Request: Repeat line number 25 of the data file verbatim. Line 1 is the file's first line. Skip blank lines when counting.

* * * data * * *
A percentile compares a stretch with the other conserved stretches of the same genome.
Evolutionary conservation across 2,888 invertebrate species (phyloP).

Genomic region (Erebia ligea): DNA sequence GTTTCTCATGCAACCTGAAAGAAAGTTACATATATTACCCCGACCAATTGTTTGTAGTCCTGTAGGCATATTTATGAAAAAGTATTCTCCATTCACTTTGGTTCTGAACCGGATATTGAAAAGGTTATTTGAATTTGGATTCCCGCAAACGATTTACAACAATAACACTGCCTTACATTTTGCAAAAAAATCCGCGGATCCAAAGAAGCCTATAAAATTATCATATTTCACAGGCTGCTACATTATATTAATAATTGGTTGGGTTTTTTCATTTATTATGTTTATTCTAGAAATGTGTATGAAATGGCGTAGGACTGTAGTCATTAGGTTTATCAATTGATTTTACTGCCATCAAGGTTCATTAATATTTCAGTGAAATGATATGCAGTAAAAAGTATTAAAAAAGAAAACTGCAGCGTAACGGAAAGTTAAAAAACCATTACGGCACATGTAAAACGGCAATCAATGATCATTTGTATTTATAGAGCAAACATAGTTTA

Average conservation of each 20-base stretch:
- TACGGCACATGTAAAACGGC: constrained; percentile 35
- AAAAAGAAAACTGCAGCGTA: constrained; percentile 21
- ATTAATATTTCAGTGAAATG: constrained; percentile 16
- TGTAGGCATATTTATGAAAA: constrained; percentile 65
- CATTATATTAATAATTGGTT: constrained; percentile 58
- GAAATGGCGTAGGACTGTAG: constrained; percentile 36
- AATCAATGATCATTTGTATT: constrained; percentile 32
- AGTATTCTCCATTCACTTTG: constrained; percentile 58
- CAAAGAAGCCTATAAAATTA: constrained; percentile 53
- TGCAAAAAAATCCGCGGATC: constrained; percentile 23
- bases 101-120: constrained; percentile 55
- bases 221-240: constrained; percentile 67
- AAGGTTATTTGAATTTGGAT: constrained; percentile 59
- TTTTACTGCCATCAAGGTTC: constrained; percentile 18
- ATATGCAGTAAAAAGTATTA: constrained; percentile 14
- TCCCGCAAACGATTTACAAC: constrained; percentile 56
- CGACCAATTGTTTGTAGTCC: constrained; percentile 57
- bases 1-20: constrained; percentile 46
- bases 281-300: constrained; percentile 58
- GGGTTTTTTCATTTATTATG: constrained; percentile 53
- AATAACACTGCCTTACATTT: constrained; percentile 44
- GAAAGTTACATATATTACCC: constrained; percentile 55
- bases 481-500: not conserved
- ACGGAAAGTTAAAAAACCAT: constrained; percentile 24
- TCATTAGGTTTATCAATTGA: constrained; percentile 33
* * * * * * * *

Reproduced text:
- AATAACACTGCCTTACATTT: constrained; percentile 44